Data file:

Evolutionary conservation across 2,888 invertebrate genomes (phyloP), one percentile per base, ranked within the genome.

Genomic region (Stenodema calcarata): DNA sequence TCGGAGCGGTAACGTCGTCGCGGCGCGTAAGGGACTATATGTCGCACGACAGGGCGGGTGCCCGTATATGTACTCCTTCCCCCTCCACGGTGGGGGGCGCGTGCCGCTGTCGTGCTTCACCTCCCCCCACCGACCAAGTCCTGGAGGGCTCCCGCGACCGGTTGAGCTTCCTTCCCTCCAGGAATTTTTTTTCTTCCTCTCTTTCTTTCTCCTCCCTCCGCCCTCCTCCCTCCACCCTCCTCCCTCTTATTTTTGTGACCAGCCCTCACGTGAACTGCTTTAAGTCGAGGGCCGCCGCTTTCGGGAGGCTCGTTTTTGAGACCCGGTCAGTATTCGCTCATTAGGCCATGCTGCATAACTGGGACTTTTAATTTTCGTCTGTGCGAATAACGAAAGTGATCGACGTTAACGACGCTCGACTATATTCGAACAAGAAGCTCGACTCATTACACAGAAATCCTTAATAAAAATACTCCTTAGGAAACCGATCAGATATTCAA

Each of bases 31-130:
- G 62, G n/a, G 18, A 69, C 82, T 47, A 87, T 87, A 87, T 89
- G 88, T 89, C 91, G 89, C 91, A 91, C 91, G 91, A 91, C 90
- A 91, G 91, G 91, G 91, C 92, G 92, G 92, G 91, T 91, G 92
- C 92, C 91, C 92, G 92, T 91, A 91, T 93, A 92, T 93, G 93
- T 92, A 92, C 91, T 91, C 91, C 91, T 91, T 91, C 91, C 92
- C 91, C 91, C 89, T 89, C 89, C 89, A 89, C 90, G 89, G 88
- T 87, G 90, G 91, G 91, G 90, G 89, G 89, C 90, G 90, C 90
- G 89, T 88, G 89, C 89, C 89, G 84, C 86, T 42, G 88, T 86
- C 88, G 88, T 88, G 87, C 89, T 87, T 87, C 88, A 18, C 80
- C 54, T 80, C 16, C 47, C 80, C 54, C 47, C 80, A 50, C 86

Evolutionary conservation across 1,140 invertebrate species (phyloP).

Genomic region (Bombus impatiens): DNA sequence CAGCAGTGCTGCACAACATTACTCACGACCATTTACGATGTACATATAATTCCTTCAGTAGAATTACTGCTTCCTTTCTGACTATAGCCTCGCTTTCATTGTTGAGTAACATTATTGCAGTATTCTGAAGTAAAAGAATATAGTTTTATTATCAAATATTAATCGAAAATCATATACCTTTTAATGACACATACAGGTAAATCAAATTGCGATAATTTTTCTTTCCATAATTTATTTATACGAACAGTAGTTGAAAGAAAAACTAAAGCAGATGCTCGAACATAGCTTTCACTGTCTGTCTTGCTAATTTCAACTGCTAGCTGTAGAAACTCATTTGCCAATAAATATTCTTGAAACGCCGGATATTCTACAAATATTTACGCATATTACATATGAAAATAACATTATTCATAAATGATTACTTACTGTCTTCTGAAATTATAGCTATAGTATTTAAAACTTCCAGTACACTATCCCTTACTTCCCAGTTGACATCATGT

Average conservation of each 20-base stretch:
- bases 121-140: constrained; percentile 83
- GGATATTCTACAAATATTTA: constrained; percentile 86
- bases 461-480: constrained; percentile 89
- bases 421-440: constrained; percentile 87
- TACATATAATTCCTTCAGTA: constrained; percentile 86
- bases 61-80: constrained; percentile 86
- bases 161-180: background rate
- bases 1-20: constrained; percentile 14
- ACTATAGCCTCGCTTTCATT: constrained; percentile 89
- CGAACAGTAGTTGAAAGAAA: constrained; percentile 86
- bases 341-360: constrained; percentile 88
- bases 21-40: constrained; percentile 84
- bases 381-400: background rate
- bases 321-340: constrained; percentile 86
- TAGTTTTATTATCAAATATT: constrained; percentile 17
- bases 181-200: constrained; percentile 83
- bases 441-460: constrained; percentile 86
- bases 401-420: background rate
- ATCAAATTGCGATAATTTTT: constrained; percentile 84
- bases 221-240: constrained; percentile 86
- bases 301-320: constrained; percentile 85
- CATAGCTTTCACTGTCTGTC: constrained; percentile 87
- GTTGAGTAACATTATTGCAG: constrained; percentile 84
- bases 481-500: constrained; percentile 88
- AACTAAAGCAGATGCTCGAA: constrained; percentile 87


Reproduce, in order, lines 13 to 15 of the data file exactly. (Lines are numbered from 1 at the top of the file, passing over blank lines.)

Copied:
- C 54, T 80, C 16, C 47, C 80, C 54, C 47, C 80, A 50, C 86

Evolutionary conservation across 1,140 invertebrate species (phyloP).

Genomic region (Bombus impatiens): DNA sequence CAGCAGTGCTGCACAACATTACTCACGACCATTTACGATGTACATATAATTCCTTCAGTAGAATTACTGCTTCCTTTCTGACTATAGCCTCGCTTTCATTGTTGAGTAACATTATTGCAGTATTCTGAAGTAAAAGAATATAGTTTTATTATCAAATATTAATCGAAAATCATATACCTTTTAATGACACATACAGGTAAATCAAATTGCGATAATTTTTCTTTCCATAATTTATTTATACGAACAGTAGTTGAAAGAAAAACTAAAGCAGATGCTCGAACATAGCTTTCACTGTCTGTCTTGCTAATTTCAACTGCTAGCTGTAGAAACTCATTTGCCAATAAATATTCTTGAAACGCCGGATATTCTACAAATATTTACGCATATTACATATGAAAATAACATTATTCATAAATGATTACTTACTGTCTTCTGAAATTATAGCTATAGTATTTAAAACTTCCAGTACACTATCCCTTACTTCCCAGTTGACATCATGT